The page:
Respiratory Pharmacology

© Springer International Publishing AG 2018
Ehab Farag, Maged Argalious, John E. Tetzlaff and Deepak Sharma (eds.)Basic Sciences in

12. Respiratory Pharmacology

Ahmad Maher Adi 

Department of Cardiothoracic Anesthesiology and Critical Care, Cleveland Clinic, Cleveland, OH, USA



Ahmad Maher Adi

Respiratory pharmacologyPathological triadBronchodilatorsAnti-inflammatory modifier drugs

Key Points

  • Medications used to manage the pulmonary “pathologic triad” include bronchodilators and anti-inflammatory medication. Bronchodilators include beta 2 adrenergic receptor agonists and cholinergic/muscarinic acetylcholine receptor antagonists. Anti-inflammatory medications include leukotriene modifier drugs, mast cell stabilizers, and immunoglobulin E blockers.

  • Bronchodilators are essential in the treatment of airway disorders. They are a mainstay treatment for the management of chronic obstructive lung disease (COPD) and are critical in the symptomatic management of asthma.

  • There is a uniform distribution of β(beta)-adrenoreceptors on the alveolar wall with 2:1 ratio of β(beta)1/β(beta)2 receptors.

  • β(beta) 2 adrenergic agonists should be used with caution in patients with hyperthyroidism and cardiovascular disease due to the potential for QT prolongation and arrhythmias.

  • Airway tone is mainly controlled by parasympathetic nerves carried by the vagus nerve.

  • There are 5 different subtypes of muscarinic acetylcholine receptors (M1-M5), which are expressed in almost every cell type of the airway and lung tissue, including airway and vascular smooth muscle, different glandular and surface epithelium cells, endothelial cells, and inflammatory cells.

  • Steroids are considered first-line medications in the treatment of asthma. Using the inhaled rather than intravenous forms can reduce their side effects.

  • Low-dose inhaled steroids in regular daily doses are highly effective in reducing asthma symptoms and reducing the risk of asthma-related exacerbations, hospitalization, and death.

  • Headache is a common side effect in patients receiving leukotriene-modifying drugs.

  • The use of the immunoglobulin E blocker omalizumab can reduce the requirements for steroids and improve quality of life in asthmatic patients with frequent asthma exacerbation. Its use is reserved for severe uncontrolled asthmatic patients despite best available therapy.

  • Combination therapy combines a medication from 2 or more classes. Combination therapy, by using a lower dose of medication from each class, can reduce systemic side effects.

12.1 Introduction

The pathological triad of pulmonary disease consists of: bronchospasm, airway inflammation, and retained secretion. Respiratory pharmacology deals with agents used to treat this “pathological triad.” Medications used to treat these conditions can be divided into different categories based on their mechanism of action. They include bronchodilators, anticholinergics, corticosteroids, mucolytics, and decongestants just to name a few. Other agents used to treat pulmonary disease such as oxygen, antibiotics, local anesthetics, respiratory stimulants, and muscle relaxers are beyond the scope of this chapter.

12.2 Bronchodilators

Bronchodilators are essential in the treatment of airway disorders. They are the primary treatment for the management of chronic obstructive pulmonary disease (COPD) and are critical in the symptomatic management of asthma. Bronchodilators work through a direct relaxation effect on airway smooth muscle cells. Three major classes of bronchodilators exist at the present time: β(beta)2-adrenoreceptor (AR) agonists, cholinergic receptor antagonists, and xanthines. This chapter will discuss the first 2 treatments, which can be used individually or in combination, as is currently preferred in order to minimize systemic effects. Fast- and short-acting agents are best used for acute symptom relief, whereas long-acting agents are best for maintenance therapy. Treatment adherence has been improved by new formulations that allow once-daily administration.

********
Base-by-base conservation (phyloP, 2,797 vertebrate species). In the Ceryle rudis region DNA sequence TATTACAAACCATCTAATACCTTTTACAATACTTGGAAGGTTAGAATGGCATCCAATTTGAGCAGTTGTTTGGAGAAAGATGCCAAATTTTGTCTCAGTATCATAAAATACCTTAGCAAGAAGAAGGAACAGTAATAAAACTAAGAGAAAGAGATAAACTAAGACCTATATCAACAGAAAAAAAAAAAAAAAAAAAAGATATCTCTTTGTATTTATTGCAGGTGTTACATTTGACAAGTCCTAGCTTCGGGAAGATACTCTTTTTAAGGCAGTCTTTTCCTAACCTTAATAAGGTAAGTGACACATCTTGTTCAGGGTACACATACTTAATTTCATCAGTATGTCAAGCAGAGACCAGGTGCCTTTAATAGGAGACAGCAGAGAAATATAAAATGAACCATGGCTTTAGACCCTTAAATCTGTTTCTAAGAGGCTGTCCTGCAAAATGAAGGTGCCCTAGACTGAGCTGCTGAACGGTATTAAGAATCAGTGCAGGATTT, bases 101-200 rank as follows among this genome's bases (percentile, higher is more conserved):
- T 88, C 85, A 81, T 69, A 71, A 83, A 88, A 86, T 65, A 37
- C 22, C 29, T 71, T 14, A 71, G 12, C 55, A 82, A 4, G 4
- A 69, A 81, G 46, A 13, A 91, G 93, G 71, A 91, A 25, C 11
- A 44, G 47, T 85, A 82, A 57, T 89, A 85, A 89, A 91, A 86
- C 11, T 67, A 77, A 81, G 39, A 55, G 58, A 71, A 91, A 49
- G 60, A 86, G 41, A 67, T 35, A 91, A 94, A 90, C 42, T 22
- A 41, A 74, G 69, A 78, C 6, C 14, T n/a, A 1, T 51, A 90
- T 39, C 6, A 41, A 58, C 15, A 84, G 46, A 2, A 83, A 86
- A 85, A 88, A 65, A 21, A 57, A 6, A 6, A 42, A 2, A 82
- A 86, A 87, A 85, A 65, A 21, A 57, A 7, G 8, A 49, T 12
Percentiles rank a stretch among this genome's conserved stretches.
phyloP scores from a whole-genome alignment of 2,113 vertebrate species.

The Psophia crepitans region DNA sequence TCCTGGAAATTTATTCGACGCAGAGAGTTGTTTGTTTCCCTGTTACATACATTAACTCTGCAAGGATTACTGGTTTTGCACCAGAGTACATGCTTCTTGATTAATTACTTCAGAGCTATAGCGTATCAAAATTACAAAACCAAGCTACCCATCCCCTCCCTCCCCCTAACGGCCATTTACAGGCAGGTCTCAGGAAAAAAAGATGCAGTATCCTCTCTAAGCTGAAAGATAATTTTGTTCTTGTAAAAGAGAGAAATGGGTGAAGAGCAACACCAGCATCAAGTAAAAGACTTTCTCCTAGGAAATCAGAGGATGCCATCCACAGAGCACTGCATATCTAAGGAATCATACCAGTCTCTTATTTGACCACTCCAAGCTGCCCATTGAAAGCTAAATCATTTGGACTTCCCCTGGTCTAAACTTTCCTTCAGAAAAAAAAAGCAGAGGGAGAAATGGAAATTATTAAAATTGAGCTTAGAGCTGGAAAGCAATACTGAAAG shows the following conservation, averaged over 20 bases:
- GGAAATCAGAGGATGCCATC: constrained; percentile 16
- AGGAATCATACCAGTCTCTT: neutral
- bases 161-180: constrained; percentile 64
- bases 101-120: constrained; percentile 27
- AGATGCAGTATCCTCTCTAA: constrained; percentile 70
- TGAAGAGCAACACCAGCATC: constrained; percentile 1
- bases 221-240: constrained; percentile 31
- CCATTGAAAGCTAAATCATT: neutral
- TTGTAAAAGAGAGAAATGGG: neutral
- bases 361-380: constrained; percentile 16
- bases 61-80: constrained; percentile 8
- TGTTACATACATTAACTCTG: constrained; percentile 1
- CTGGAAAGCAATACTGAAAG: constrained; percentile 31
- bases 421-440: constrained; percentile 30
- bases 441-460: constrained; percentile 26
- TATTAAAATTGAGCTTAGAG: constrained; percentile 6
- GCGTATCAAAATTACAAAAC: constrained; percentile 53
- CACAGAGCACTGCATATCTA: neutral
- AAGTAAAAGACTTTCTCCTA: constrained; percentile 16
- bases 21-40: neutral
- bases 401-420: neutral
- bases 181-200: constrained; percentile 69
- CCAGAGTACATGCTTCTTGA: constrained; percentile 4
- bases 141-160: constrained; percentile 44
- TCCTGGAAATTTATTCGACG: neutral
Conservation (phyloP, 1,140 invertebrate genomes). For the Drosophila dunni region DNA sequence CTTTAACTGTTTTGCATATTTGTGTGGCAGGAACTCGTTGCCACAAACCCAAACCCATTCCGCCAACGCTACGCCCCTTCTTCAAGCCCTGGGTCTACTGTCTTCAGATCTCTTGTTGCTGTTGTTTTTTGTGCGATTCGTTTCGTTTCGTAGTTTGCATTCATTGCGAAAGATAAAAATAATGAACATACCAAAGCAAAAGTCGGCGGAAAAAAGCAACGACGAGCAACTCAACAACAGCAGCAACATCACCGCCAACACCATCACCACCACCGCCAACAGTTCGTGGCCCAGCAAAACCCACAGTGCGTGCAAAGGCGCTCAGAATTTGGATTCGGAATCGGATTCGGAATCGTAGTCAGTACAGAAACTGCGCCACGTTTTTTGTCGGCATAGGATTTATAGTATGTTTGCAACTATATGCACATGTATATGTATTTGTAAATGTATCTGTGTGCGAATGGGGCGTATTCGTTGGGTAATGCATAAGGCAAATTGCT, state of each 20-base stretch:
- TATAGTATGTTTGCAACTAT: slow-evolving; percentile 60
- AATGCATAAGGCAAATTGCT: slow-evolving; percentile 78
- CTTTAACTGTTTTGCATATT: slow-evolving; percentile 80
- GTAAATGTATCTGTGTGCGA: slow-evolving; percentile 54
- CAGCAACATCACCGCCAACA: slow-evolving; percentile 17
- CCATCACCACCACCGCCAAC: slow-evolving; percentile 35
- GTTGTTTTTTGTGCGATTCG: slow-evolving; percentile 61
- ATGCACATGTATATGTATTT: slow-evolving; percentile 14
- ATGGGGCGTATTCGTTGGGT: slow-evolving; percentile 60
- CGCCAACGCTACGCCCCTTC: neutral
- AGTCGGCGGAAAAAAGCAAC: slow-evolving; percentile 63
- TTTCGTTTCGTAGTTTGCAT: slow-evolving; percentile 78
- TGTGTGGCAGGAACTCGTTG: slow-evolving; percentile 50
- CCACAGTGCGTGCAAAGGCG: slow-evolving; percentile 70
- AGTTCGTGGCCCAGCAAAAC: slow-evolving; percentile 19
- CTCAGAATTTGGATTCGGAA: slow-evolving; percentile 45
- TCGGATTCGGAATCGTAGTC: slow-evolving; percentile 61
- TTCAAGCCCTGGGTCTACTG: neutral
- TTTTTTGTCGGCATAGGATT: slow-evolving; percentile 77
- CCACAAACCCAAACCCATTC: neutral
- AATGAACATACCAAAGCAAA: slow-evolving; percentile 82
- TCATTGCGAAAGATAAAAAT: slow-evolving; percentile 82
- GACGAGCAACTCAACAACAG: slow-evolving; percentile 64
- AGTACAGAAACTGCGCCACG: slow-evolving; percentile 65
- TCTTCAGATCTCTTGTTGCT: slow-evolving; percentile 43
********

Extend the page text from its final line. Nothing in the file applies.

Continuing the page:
Understanding the neurological innervation of the airway is key to understanding how bronchodilators work. Airway tone is mainly controlled by parasympathetic nerves carried by the vagus nerve. Postganglionic parasympathetic cholinergic and non-noradrenergic noncholinergic (NANC) fibers innervate airway smooth muscles (ASM), providing the dominant control of the muscle tone and airway caliber as well as airway glands and microvasculature.

There is no direct sympathetic innervation of ASM, but there is innervation of the airway vasculature. Acetylcholine (ACh) is the classic neurotransmitter of the parasympathetic nervous system at both the ganglionic and neuroeffector junctions, which then activate the cholinergic/muscarinic receptors.

Five different subtypes of muscarinic receptors (mAChRs) have been identified (M1-M5), and they are expressed in almost every cell type of the airway and lung tissue, including airway and vascular smooth muscle, different glandular and surface epithelium cells, endothelial cells, and inflammatory cells.

β(beta)-ARs are present in high concentrations in lung tissue and are divided into 3 types: β(beta)1, β(beta)2, and β(beta)3. The majority of pulmonary β(beta)-ARs are of the β(beta)2-AR subtype, localized in the ASM, epithelium, vascular smooth muscle, and submucosal glands. They are more prevalent in small airways than large airways but are also expressed on many inflammatory and immune cells, whereas β(beta)1-ARs are located in the gland and alveoli. There is a uniform distribution of β(beta)-ARs on the alveolar wall with a 2:1 ratio of β(beta)1/β(beta)2.

β(beta)2-ARs are coupled to Gs (part of the G protein-coupled receptors), where stimulation by β(beta)2-AR agonist activate the adenyl cyclase and increase cyclic adenosine monophosphate (cAMP) levels, which in turn increase protein kinase A (PKA) activity. This reduces the intracellular calcium level and activates large conductance potassium channels leading to relaxation of airway smooth muscle.

12.3 β(beta)-Adrenergic Receptors Agonists

Ephedrine from the plant ephedra equisetina was used for more than 2000 years for the short-term treatment of respiratory symptoms. The discovery of epinephrine and isoproterenol followed, but due to the fact that these drugs were non-selective alpha- and beta-adrenergic receptor agonists, they caused unwanted side effects and warranted the need of selective β(beta)-AR receptors agonist.